Conversely, so many of us who live here in the tropics near the equator enjoy this season because it is cool and dry. There is no need for electric fan or air conditioner during this season. Most places are dry and cool. Also, it is a very good time for governments to embark on road construction projects in most of these places that have very large amount of rainfall during the wet season. The other advantage is that the issue vehicles being soaked in mud water which happens during the rainy season is avoided hence, people spend less on washing cars and on maintenance as a result of damages caused by rains.
We arrived Ore in Ondo State after four hours and I had to change to another vehicle going to Akure, the state capital before heading to Idanre. I got a vehicle and we continued to Ilorin. As usual, the people in the bus were friendly when they found out by the way I was dressed and the way I was taking picture. I eventually became friendly with a few of the passengers, especially one Ezekiel Aremu aka Easy who eventually turned out to be a good friend . He promised to take me round his state after visiting the Idnare Hills – a gesture I appreciated a lot even though I could not embark on it as I had to leave the next day. I safely arrived Ade’s residence and rested in preparation for the climbing of the hills the next morning.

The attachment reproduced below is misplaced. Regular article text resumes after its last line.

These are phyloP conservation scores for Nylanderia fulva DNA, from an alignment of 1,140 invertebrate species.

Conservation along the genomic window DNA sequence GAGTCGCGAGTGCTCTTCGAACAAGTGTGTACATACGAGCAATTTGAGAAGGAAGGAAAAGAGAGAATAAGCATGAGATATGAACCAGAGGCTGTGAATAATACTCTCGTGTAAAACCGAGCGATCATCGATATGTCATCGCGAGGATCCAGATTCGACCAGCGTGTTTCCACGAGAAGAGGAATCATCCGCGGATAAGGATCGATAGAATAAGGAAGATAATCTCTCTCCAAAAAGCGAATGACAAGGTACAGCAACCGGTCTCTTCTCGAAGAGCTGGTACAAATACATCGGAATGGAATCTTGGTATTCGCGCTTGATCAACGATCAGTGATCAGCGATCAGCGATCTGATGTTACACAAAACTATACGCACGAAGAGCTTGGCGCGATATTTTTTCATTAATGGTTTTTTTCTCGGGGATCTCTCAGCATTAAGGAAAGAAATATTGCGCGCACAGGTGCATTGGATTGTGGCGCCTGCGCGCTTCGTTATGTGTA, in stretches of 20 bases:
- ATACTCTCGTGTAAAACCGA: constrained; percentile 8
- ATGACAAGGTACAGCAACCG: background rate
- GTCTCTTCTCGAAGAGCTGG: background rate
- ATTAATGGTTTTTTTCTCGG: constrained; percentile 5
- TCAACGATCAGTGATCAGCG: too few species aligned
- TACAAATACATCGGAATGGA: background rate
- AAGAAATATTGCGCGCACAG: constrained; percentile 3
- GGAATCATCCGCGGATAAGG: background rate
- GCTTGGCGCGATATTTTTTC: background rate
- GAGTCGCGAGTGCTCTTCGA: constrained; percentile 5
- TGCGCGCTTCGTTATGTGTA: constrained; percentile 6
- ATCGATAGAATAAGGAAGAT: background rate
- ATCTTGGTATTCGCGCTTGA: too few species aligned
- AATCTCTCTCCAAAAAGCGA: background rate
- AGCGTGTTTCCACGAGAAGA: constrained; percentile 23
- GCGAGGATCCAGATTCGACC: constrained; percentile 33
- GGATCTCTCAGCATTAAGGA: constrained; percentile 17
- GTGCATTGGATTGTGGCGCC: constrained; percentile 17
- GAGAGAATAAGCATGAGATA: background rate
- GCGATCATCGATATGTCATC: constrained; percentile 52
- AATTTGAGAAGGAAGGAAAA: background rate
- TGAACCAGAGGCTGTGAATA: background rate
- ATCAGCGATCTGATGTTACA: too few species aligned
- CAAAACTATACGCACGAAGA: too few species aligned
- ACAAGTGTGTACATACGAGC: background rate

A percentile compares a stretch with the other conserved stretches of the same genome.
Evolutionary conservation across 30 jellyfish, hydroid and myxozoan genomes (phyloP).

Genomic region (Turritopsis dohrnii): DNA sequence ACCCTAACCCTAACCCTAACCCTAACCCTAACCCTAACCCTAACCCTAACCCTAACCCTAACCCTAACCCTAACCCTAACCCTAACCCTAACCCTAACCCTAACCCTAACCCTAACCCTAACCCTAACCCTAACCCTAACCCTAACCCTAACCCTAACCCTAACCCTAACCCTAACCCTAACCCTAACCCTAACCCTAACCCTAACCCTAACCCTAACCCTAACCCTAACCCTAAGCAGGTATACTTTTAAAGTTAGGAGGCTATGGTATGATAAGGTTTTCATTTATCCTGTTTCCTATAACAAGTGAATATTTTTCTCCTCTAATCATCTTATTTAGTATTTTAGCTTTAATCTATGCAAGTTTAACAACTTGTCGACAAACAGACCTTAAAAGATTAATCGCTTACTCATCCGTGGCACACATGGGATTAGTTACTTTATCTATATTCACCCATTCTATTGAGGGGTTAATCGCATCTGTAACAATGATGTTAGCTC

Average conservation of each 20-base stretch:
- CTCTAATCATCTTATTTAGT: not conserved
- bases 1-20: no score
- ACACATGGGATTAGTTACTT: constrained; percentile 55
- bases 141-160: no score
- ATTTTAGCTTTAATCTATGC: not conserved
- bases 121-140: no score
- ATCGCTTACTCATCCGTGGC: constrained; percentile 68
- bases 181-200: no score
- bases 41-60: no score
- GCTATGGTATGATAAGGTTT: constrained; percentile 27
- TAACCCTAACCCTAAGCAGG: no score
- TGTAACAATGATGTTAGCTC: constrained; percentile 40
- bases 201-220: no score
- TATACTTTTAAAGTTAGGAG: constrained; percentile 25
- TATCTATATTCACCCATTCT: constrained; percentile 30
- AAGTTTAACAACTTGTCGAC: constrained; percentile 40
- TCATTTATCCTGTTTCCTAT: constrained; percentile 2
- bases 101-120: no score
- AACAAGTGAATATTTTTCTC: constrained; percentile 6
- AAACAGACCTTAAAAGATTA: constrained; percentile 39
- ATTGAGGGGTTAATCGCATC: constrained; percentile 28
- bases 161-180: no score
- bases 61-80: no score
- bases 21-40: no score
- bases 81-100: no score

Exploring Idanre Hills
Very early the next morning, we went out to get breakfast after which we headed to the foot of the hills from where we were supposed to start climbing. The cost for climbing for two adults plus a tour guide was around 4000 Naira ($11 USD). The guide may expect a tip after the tour and it is better to join a group of tourist so you tip less. The state government has made the site tourist friendly. Steps were built to make it easier for climbers – around 670 of them. This site has a very rich history of several kings and people who lived in it. It was recently recognized by UNESCO as one of the UNESCO World Heritage site.
We had two tour guides, a government employed guide and a local guide. The first guide got us to the first peak where we could see the whole new settlement for the people of the town. The other local who was a private guide with two other tourists now took us to other places which included an ancient primary school, an ancient court of law and the king’s palace. We even visited the miraculous stream and several other places. There was also a shrine where there were skulls of bulls for every king who has ever ruled the kingdom. The list of sites on this ancient settlement was very nice and it’s not a visit you would want to trade for anything. The ancients lived on the mountain to protect them from invaders and the enemy and their history of the place dates back to about eight hundred years ago and they were civilized in a sense.